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We had come down from our Berkeley home to the unfamiliar territory of Southern California to attend a meeting of the Newhall family companies. Scott was much more familiar with the territory than I was. After the meeting and the lunch, he said, "I want to show you something."
We drove westward and a sign informed us that we were entering Ventura County. About five miles further another sign said, "Piru." We followed the arrows and drove between a few small stores and small, aging houses before turning uphill.
Before our eyes rose an out-of-context classic Victorian house, the kind that my mother's generation referred to as a "mansion," complete with scrollwork and a reddish sandstone tower. It appeared unoccupied, though not neglected.
Earlier that day, we had been talking to Tom and Marilyn Nielsen. They had just learned that the next step for Tom on the executive ladder of The Newhall Land and Farming Co. would be to move from the company's San Francisco office. The Nielsens had three young children, and it was a problem where they would settle in the Newhall-Piru area.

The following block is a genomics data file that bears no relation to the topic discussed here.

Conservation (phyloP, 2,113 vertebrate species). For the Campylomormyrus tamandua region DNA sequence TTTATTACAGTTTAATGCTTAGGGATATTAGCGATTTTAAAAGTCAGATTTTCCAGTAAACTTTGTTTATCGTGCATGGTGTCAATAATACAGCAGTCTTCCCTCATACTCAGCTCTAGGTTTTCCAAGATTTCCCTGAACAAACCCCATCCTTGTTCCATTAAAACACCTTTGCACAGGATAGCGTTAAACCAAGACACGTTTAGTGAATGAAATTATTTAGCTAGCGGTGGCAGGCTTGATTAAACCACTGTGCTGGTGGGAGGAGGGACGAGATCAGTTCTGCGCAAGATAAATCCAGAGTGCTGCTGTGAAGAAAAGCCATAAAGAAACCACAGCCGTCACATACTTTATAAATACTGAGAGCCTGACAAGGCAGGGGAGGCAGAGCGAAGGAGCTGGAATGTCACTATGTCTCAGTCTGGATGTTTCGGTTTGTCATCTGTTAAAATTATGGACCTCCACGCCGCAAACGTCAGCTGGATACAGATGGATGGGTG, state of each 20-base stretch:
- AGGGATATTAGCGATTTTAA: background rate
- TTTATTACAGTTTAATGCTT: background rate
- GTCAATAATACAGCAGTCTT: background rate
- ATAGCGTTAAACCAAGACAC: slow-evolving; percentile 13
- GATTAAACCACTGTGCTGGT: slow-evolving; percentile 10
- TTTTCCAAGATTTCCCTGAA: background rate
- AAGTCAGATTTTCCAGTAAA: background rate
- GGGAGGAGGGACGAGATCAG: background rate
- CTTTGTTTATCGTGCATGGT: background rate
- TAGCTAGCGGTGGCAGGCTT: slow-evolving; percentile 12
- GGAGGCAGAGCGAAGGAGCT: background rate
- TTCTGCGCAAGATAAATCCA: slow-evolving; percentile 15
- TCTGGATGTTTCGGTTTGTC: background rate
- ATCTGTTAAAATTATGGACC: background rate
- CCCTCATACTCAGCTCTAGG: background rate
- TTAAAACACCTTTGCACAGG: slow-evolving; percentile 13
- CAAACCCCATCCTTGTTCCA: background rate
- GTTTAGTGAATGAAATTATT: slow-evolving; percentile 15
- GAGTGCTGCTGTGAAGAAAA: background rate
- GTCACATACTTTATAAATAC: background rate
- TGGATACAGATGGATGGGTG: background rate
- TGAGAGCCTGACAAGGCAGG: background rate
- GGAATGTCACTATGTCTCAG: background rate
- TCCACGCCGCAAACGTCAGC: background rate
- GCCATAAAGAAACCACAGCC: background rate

Thomas H. Nielsen in 2016.
"Have you seen the Piru mansion?" We volunteered to look into it. We discovered it was located on the Warring ranch, and orange-growing area whose big house was not being used by any of the Warrings. Yes, the Warring family agreed, they would rent it for a nominal sum to anyone who would look after it. The Nielsens moved in.
* * *
The history of the house went back to the 1880s. In 1889, David Caleb Cook, a devoutly religious man, had been publishing one of the world's first Sunday school papers in Elgin, Ill. It was a successful enterprise, and he grew comfortably rich through various publishing projects.
But then Mr. Cook fell ill, with persistent coughing spells. The doctors agreed that the only solution for him would be a beneficent climate. The cold Illinois winters and hot, breathless summers were taking their toll.
According to stories that are told today, he sent out emissaries to sample the climate in various parts of California and the West. They found the climate he sought in Piru. He bought 14,000 acres of a former Spanish land grant and proceeded to build a classic Victorian house.